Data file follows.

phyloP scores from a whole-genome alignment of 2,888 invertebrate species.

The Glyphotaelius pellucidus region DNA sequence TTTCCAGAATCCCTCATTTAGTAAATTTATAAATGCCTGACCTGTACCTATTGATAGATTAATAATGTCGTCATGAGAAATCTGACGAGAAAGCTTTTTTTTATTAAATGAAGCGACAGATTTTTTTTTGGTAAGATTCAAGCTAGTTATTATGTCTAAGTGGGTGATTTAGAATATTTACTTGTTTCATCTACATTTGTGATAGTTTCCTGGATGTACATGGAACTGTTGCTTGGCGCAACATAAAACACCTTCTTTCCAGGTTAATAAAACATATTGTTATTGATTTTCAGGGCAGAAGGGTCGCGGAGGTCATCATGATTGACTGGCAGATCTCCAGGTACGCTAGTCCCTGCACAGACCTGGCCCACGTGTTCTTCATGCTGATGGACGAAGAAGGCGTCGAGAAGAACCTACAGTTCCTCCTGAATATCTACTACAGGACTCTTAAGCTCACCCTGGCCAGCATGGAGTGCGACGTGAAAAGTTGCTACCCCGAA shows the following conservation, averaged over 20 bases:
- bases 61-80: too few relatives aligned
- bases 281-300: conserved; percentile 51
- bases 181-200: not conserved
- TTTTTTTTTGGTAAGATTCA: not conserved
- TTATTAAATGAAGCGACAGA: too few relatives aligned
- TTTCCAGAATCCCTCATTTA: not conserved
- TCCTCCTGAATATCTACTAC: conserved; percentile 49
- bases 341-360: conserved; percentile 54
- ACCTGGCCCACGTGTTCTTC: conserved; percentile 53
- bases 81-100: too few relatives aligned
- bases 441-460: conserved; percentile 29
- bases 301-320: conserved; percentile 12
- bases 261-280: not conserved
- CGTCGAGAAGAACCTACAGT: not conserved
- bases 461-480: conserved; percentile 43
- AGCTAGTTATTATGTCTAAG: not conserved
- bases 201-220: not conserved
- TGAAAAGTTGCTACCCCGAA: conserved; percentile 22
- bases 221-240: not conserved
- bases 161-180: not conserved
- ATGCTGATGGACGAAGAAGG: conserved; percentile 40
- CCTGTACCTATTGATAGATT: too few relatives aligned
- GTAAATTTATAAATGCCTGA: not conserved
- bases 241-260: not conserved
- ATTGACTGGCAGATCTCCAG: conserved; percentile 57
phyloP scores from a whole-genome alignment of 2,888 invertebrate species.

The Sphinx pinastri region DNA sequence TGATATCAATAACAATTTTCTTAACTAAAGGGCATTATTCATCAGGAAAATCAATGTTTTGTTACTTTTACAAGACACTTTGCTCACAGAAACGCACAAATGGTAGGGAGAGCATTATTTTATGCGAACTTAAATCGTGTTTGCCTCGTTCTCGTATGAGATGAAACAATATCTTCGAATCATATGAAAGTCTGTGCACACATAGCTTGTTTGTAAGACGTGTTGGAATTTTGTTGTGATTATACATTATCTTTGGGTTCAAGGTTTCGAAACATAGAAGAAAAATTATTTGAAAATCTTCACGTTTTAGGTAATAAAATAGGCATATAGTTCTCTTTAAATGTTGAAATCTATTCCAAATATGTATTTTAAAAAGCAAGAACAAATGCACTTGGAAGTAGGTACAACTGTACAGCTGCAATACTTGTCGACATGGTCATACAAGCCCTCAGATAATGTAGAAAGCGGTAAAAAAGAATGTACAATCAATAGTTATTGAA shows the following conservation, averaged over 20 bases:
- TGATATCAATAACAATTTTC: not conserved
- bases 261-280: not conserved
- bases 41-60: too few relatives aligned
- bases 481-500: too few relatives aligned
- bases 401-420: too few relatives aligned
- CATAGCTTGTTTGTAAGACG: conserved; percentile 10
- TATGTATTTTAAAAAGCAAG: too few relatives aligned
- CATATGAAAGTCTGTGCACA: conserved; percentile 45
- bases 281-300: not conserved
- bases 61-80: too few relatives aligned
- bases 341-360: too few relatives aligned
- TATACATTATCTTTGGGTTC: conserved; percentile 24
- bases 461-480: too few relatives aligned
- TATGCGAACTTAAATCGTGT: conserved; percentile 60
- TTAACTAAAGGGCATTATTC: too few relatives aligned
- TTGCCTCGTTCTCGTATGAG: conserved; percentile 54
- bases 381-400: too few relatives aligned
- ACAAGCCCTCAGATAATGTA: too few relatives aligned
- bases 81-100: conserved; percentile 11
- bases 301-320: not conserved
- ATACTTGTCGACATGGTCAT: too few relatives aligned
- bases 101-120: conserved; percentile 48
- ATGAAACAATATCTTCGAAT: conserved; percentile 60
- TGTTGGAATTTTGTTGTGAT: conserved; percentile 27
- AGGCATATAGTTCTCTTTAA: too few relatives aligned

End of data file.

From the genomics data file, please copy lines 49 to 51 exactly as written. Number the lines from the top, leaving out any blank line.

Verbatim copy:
- bases 301-320: not conserved
- ATACTTGTCGACATGGTCAT: too few relatives aligned
- bases 101-120: conserved; percentile 48